Mary’s story, our story

Mary’s voice matters, then and now

Dec 17, 2018 by

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While the star of every Christmas pageant is the Christ child, the Best Supporting Actress nod goes to Mary. The baby, whether a doll or an unpredictable infant, is just so hard to see from way in back.

But Mary — serene, smiling, radiant Mary — is the focal point. No matter if the wise men scrounge up camels or put extra shine on their box of myrrh.

And yet, so much of Mary’s experience is overlooked in the Gospels’ four attempts at introducing the world to Jesus. Told by men well after the fact, how much of Mary’s pregnancy was lost to the sands of time and male-dominated society?

Jesus is an adult when he appears in Mark 1:9 and John 1:29. Matthew almost completely overlooks Mary, covering two angel visits to Joseph, going on at length about Magi. She’s treated like property, making note only of her virginity. Only Luke seems to care about the woman who played a central role in the dramatic bookends of Christ’s life.

A female Gospel writer surely would have made some note about enduring what was at least a three-day journey from Nazareth to Bethlehem while heavy with child. Or maybe the stress of a suspiciously implausible virgin pregnancy before marriage? Only one passing reference to a manger in Luke 2:7 tells us the birth took place in a setting less than ideal, even by ancient standards.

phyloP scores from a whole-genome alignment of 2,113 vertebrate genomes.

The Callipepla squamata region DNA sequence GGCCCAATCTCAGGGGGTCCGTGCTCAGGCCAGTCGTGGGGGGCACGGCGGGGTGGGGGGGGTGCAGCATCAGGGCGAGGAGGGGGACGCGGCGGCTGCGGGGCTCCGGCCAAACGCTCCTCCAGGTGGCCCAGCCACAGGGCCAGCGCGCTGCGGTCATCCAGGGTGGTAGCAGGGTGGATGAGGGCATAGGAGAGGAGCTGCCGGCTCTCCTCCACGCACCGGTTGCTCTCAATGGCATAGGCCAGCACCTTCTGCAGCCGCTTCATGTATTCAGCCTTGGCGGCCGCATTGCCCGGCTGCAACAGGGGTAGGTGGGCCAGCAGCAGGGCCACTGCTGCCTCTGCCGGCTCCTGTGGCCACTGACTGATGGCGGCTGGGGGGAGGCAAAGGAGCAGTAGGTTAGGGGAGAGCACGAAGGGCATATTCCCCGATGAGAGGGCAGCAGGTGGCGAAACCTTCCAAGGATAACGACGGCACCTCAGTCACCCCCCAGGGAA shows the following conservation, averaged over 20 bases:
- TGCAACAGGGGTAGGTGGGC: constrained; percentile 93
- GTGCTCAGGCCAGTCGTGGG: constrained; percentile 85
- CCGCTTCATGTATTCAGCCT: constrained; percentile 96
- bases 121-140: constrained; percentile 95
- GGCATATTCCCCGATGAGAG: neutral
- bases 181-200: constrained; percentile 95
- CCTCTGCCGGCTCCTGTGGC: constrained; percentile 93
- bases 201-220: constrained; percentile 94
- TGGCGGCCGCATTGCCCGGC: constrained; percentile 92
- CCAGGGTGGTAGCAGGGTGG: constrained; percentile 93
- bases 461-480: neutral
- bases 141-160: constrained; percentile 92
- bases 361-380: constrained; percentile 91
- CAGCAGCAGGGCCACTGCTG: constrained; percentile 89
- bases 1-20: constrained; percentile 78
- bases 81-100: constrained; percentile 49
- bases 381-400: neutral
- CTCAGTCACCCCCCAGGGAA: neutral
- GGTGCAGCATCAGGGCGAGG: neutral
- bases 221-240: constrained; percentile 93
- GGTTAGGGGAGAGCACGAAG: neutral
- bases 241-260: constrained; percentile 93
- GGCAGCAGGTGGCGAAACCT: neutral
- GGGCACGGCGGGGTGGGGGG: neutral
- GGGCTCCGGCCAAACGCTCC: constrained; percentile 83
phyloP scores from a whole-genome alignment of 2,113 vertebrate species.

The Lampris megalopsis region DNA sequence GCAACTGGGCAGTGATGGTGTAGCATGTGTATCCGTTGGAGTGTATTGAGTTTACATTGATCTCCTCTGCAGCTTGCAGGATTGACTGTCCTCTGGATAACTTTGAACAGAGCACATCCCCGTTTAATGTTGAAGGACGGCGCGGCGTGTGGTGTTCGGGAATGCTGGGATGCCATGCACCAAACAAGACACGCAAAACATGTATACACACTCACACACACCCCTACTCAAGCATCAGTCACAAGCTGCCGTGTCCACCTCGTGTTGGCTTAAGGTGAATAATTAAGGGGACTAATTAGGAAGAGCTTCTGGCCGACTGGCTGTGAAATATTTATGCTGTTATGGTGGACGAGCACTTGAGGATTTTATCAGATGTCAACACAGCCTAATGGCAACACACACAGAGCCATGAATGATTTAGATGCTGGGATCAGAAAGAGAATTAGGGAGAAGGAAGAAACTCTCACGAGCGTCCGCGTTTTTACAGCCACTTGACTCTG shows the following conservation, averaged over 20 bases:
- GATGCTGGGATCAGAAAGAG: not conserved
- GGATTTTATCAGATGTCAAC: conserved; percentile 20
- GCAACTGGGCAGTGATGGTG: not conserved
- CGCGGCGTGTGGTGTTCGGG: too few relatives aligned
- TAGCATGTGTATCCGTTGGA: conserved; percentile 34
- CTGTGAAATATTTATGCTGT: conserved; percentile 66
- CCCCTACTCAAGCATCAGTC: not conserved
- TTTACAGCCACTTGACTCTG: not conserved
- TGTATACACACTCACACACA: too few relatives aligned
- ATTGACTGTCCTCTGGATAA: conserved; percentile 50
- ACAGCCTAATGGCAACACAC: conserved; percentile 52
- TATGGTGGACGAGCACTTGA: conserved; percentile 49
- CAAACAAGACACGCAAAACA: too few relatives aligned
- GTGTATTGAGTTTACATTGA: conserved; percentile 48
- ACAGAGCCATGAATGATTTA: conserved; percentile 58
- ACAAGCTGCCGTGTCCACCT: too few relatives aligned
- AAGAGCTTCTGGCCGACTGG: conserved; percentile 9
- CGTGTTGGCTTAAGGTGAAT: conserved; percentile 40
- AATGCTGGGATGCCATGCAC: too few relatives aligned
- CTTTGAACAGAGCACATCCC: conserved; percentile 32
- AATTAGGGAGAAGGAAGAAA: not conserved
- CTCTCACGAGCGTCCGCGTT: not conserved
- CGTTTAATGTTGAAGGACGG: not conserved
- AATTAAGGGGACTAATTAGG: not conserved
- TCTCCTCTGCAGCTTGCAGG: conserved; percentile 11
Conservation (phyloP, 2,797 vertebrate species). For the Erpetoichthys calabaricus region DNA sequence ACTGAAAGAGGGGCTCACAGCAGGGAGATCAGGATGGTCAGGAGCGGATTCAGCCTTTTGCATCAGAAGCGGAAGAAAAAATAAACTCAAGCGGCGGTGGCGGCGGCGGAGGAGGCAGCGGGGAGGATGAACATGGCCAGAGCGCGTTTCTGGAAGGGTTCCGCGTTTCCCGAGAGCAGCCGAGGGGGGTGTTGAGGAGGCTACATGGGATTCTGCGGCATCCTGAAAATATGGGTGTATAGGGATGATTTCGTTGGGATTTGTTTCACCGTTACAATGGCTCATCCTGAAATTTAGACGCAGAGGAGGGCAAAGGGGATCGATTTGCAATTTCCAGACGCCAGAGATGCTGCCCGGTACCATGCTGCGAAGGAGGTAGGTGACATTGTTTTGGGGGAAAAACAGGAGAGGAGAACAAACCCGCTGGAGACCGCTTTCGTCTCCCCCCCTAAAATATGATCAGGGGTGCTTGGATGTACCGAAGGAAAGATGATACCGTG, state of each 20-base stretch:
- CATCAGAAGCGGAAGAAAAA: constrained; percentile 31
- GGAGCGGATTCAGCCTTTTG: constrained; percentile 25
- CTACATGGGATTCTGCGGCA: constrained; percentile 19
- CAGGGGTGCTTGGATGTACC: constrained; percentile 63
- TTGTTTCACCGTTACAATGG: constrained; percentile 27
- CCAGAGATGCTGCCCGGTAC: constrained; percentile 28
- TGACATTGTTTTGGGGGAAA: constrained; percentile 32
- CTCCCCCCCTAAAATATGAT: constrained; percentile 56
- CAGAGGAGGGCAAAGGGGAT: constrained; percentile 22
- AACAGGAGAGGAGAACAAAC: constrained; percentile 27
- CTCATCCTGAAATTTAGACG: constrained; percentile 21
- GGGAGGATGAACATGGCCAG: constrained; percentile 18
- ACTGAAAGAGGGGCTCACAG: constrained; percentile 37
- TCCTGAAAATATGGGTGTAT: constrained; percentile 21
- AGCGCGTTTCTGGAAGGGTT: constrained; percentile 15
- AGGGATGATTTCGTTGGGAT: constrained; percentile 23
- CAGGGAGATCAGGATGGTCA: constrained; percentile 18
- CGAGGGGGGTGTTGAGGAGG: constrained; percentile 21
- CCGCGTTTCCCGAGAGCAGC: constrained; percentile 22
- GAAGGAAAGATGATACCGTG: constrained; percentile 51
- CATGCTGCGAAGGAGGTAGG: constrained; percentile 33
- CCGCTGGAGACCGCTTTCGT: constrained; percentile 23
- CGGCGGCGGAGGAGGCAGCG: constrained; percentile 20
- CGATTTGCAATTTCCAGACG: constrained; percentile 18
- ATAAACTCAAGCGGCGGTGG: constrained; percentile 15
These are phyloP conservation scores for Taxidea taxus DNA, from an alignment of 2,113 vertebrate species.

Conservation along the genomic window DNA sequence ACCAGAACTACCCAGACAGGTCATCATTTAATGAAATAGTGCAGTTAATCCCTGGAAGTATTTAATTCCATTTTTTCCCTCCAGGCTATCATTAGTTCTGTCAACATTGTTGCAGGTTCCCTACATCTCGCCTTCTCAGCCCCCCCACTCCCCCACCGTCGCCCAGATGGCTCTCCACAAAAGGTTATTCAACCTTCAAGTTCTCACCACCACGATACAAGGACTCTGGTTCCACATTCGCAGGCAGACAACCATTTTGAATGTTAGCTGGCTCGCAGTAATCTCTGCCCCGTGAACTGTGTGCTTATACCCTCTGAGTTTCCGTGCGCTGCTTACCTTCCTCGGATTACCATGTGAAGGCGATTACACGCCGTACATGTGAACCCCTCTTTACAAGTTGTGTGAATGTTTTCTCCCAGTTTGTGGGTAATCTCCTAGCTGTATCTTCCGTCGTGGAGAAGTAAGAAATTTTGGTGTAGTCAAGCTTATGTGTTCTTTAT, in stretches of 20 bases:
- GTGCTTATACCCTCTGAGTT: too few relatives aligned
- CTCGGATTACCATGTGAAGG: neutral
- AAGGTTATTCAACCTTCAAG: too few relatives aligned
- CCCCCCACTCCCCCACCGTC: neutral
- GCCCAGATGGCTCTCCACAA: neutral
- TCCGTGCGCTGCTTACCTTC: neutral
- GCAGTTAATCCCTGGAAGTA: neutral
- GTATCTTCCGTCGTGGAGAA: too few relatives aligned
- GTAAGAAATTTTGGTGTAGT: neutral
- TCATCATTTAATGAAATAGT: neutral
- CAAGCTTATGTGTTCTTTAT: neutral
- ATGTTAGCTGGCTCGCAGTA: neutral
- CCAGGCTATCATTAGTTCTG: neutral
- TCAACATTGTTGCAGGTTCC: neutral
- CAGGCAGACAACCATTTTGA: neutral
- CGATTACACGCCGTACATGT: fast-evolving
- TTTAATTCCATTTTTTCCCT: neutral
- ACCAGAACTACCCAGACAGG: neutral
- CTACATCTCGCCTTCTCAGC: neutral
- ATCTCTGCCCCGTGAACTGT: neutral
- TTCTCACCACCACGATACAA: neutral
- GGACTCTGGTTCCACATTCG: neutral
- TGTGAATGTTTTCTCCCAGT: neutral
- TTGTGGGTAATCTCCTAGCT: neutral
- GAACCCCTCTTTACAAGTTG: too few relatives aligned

Then, and now, we only get part of the story when men are the scribes. But what a profound part Luke tells as we hear Mary’s pro­phetic voice in her song recorded in Luke 1:46-55. Women deserve a similar voice today.

“He has brought down rulers from their thrones but has lifted up the humble” (Luke 1:52) might have been proclaimed at the Mennonite Church USA Women Doing Theology conference Nov. 8-10 at Anabaptist Mennonite Biblical Seminary.

“My spirit rejoices in God my savior, for he has been mindful of the humble state of his servant” (Luke 1:47-48a) may have been on the lips of women certified in October to be Mennonite Women USA and Canada Sister Care presenters.

Like Mary, women can do theology in varied contexts in North America and many other lands. Some as pastors, some in other roles.

The angel Gabriel told Mary she was highly favored by the Lord and not to be afraid. Those messages are still needed today.

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